Narrative hooks are judiciously interspersed to keep us enthralled. However, this is no gratuitously sensational literary work; there are just enough clues to make us wonder... and speculate... and anticipate. I loved the build-up to the ending, knowing that something earth-shattering was bound to happen, but at a loss to foresee exactly what.

"Turn of the Tide" is a turn-of-the-page book! I became increasingly interested in the involvement of main character Munro in the lives of both the Cunninghames and the Montgomeries. So much the more as the novel reached its climax.

It has also had the effect of making me want to revisit Edinburgh, the scene of the royal procession and even the grippingly dramatic denouement scene. Descriptions of the surroundings and atmosphere in both rural and urban settings are delightful.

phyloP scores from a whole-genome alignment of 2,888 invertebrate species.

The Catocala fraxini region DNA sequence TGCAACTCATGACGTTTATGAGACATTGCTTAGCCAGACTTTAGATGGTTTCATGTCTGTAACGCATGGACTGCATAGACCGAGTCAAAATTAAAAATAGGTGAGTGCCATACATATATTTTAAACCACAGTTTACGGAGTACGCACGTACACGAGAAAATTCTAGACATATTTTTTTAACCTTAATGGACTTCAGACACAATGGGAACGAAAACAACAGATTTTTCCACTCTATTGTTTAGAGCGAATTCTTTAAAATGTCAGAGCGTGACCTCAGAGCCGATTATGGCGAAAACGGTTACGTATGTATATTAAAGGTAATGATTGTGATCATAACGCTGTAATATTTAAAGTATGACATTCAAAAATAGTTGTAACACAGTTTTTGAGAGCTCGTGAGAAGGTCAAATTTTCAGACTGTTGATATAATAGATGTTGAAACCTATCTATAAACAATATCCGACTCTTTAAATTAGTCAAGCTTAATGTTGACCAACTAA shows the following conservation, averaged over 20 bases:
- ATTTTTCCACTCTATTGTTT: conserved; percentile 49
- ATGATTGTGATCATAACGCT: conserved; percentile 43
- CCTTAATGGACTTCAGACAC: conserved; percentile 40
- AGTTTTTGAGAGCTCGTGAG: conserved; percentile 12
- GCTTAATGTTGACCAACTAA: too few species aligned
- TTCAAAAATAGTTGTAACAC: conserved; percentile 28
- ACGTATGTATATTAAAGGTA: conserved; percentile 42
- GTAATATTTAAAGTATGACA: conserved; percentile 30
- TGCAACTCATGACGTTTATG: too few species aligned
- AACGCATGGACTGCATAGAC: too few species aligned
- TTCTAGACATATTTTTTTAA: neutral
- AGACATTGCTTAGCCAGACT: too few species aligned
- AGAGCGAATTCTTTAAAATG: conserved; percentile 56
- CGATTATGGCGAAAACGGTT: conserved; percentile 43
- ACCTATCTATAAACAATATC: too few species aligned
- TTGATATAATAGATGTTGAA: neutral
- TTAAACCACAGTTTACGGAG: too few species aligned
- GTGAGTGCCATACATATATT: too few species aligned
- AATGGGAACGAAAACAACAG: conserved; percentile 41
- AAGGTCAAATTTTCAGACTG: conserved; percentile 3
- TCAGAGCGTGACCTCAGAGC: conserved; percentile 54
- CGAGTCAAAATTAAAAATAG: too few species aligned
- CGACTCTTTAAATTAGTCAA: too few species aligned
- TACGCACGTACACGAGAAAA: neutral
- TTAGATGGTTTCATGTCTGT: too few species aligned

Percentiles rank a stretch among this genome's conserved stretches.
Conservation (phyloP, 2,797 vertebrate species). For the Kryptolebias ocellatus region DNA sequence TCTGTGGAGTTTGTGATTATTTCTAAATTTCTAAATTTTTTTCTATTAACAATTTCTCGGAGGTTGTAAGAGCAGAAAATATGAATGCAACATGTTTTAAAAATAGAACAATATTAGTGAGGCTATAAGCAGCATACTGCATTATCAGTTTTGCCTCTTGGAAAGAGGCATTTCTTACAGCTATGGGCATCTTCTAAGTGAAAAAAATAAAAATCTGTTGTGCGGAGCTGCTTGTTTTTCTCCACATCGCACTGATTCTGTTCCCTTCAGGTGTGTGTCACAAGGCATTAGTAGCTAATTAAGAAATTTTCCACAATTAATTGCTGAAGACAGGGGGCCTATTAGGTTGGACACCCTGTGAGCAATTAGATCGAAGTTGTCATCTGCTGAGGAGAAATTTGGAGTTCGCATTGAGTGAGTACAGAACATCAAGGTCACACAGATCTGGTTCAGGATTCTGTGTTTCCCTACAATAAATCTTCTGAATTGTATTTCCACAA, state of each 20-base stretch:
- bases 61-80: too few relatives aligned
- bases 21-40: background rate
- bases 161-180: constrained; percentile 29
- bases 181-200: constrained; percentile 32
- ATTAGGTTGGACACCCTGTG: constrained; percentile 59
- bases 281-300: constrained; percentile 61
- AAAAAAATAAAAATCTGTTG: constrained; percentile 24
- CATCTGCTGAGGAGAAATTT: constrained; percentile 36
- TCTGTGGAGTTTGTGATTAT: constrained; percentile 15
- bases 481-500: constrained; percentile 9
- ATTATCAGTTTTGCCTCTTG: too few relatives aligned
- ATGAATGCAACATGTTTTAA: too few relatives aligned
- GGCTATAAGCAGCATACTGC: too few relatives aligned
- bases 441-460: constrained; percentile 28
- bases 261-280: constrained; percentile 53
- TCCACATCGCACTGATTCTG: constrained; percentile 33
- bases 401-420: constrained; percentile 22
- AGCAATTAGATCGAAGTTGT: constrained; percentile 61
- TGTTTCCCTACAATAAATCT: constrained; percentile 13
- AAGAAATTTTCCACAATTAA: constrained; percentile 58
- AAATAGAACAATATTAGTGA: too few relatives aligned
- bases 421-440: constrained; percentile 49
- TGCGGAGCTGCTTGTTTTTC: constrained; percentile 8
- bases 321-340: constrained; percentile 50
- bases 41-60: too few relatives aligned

I hope the novelist keeps turning those pages in the writing of the sequel. Make haste the noo!
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By Terry Tyler TOP 1000 REVIEWER on 22 Dec. 2016
Format: Kindle Edition
3.5 stars

Reviewed by me on behalf of Rosie Amber's Review Team

Set in Scotland in the late sixteenth century, Turn of the Tide's central character is Munro, who is caught between his allegiance to the Cunninghame clan and his friendships with the rival Montgomeries, and also between his active part in this ancient feud and the demands of his family; his desire to protect them is at the root of all he does, but his dedication to those in power mean that he spends much time away from wife Kate and his twins.